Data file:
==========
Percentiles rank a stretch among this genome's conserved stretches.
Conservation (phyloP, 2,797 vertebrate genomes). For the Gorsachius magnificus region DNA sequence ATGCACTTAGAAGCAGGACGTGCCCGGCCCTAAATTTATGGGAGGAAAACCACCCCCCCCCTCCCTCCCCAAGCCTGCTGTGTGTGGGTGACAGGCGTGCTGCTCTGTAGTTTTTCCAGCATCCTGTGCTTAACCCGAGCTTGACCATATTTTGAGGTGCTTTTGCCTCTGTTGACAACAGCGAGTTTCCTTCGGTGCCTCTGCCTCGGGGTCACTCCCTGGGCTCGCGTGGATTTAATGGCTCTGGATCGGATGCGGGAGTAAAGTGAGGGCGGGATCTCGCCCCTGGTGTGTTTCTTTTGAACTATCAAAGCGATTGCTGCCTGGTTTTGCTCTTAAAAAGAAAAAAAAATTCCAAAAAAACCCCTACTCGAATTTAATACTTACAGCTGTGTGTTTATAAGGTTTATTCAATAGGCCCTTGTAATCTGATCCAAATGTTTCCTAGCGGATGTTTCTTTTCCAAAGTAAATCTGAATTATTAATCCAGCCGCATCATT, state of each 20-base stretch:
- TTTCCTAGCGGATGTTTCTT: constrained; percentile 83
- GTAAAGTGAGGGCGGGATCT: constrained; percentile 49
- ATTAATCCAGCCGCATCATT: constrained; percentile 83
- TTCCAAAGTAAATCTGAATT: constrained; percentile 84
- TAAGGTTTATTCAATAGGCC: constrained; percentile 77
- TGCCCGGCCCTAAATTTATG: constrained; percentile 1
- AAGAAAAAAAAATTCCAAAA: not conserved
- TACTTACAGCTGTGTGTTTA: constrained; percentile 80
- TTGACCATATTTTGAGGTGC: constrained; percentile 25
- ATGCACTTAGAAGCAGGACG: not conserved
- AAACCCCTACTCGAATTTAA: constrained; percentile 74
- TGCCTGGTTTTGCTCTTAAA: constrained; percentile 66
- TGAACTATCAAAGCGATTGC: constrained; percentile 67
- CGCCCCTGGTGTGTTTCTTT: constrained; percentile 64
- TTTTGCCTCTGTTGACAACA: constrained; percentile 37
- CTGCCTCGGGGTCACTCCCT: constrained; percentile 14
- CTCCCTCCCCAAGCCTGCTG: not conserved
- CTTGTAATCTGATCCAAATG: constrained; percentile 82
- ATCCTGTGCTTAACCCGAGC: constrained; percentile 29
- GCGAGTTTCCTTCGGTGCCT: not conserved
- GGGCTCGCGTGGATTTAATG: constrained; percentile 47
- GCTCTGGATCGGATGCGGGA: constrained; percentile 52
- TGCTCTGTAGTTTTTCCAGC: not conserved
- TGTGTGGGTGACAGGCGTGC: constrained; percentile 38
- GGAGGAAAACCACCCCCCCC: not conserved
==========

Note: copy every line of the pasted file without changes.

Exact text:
Percentiles rank a stretch among this genome's conserved stretches.
Conservation (phyloP, 2,797 vertebrate genomes). For the Gorsachius magnificus region DNA sequence ATGCACTTAGAAGCAGGACGTGCCCGGCCCTAAATTTATGGGAGGAAAACCACCCCCCCCCTCCCTCCCCAAGCCTGCTGTGTGTGGGTGACAGGCGTGCTGCTCTGTAGTTTTTCCAGCATCCTGTGCTTAACCCGAGCTTGACCATATTTTGAGGTGCTTTTGCCTCTGTTGACAACAGCGAGTTTCCTTCGGTGCCTCTGCCTCGGGGTCACTCCCTGGGCTCGCGTGGATTTAATGGCTCTGGATCGGATGCGGGAGTAAAGTGAGGGCGGGATCTCGCCCCTGGTGTGTTTCTTTTGAACTATCAAAGCGATTGCTGCCTGGTTTTGCTCTTAAAAAGAAAAAAAAATTCCAAAAAAACCCCTACTCGAATTTAATACTTACAGCTGTGTGTTTATAAGGTTTATTCAATAGGCCCTTGTAATCTGATCCAAATGTTTCCTAGCGGATGTTTCTTTTCCAAAGTAAATCTGAATTATTAATCCAGCCGCATCATT, state of each 20-base stretch:
- TTTCCTAGCGGATGTTTCTT: constrained; percentile 83
- GTAAAGTGAGGGCGGGATCT: constrained; percentile 49
- ATTAATCCAGCCGCATCATT: constrained; percentile 83
- TTCCAAAGTAAATCTGAATT: constrained; percentile 84
- TAAGGTTTATTCAATAGGCC: constrained; percentile 77
- TGCCCGGCCCTAAATTTATG: constrained; percentile 1
- AAGAAAAAAAAATTCCAAAA: not conserved
- TACTTACAGCTGTGTGTTTA: constrained; percentile 80
- TTGACCATATTTTGAGGTGC: constrained; percentile 25
- ATGCACTTAGAAGCAGGACG: not conserved
- AAACCCCTACTCGAATTTAA: constrained; percentile 74
- TGCCTGGTTTTGCTCTTAAA: constrained; percentile 66
- TGAACTATCAAAGCGATTGC: constrained; percentile 67
- CGCCCCTGGTGTGTTTCTTT: constrained; percentile 64
- TTTTGCCTCTGTTGACAACA: constrained; percentile 37
- CTGCCTCGGGGTCACTCCCT: constrained; percentile 14
- CTCCCTCCCCAAGCCTGCTG: not conserved
- CTTGTAATCTGATCCAAATG: constrained; percentile 82
- ATCCTGTGCTTAACCCGAGC: constrained; percentile 29
- GCGAGTTTCCTTCGGTGCCT: not conserved
- GGGCTCGCGTGGATTTAATG: constrained; percentile 47
- GCTCTGGATCGGATGCGGGA: constrained; percentile 52
- TGCTCTGTAGTTTTTCCAGC: not conserved
- TGTGTGGGTGACAGGCGTGC: constrained; percentile 38
- GGAGGAAAACCACCCCCCCC: not conserved